A chiropractic physician is considered a primary health care provider, and as such a portal of entry to our health care delivery system. The chiropractic physician offers a natural, drugless, and non-surgical approach to health care and readily refers to the allopathic (M.D.) physician when drugs or surgery are indicated.
The most common therapeutic procedure performed by chiropractic physicians is known as "manipulation," also called a "chiropractic adjustment." An adjustment can be performed on the spine or in the extremities. The type(s) of adjustment techniques that are administered depends on individual patient needs. This is usually determined after a thorough examination and/or additional imaging such as x-ray or MRI. The purpose of adjusting is to restore joint mobility and range of motion to joint by manually applying a controlled force into a joint that has become restricted in its normal movement (hypomobile). Typically, adjusting involves applying a conservative and specific low amplitude force to the area to allow for better movement. Loss of joint motion in a joint is typically a result of a tissue injury.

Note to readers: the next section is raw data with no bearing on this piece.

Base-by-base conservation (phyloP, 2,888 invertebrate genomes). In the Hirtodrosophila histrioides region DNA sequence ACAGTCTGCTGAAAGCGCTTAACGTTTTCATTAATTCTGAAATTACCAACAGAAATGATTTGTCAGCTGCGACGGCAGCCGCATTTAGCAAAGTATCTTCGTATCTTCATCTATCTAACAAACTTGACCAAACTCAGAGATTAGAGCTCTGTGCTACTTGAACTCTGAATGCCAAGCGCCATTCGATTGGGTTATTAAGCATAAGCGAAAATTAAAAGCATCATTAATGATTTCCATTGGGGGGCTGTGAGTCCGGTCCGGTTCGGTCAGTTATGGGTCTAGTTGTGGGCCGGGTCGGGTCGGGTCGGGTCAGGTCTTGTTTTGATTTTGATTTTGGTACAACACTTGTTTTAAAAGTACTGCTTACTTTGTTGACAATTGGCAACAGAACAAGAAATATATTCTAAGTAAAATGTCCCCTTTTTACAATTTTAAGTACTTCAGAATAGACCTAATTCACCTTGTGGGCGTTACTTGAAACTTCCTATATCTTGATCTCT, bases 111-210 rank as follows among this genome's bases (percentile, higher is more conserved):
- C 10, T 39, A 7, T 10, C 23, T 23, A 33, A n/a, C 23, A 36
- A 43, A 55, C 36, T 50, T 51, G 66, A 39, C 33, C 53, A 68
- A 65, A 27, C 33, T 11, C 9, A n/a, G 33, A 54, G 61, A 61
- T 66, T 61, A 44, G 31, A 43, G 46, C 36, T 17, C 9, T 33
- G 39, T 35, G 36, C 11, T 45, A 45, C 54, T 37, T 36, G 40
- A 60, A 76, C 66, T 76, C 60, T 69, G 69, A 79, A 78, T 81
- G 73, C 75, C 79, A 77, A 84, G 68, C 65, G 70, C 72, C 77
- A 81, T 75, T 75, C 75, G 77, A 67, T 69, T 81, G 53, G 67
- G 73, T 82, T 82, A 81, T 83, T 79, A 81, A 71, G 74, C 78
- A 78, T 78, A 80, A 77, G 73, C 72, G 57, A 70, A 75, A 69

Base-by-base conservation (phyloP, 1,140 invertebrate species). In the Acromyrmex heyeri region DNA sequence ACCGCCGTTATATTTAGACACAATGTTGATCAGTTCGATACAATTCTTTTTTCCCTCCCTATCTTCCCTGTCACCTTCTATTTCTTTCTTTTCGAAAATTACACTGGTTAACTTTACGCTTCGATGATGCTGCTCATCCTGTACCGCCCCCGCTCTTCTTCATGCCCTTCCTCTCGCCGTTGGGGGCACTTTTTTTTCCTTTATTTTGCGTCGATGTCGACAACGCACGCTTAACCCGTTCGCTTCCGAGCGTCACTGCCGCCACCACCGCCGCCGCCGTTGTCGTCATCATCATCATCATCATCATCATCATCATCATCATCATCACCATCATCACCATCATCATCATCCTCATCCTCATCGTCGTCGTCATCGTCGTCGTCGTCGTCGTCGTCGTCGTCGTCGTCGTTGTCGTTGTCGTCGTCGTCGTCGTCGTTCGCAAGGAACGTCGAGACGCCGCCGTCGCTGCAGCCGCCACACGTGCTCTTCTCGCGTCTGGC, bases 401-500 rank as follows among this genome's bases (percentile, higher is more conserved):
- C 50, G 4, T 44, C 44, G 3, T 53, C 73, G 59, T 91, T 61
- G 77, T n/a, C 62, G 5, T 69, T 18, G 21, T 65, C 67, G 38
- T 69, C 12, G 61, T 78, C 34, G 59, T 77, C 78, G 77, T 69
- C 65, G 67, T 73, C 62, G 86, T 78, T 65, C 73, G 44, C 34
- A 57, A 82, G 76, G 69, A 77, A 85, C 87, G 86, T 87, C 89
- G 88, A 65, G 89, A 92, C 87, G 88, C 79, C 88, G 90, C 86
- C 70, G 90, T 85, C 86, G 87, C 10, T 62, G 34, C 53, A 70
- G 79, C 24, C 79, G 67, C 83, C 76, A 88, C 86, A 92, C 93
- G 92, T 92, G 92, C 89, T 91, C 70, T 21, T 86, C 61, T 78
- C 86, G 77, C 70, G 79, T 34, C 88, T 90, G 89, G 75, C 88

Tissue injuries can be caused by a single traumatic event, such as improper lifting of a heavy object, or through repetitive stresses, such as sitting in an awkward position for an extended period of time. Once the injury has occurred, the injured tissues undergo physical and chemical changes that cause inflammation, pain, and diminished function. Allowing joints to remain in a restricted state will ultimately lead to degenerative changes, soft tissue imbalances, movement dysfunction, and pain.
The goal of adjusting is to restore mobility of the affected joint and tissues, thereby alleviating bio-mechanical stress and tension, allow surrounding tissues to heal. In addition, chiropractic physicians can incorporate therapeutic exercise to strengthen the surrounding musculature to prevent future injuries and promote optimal functioning.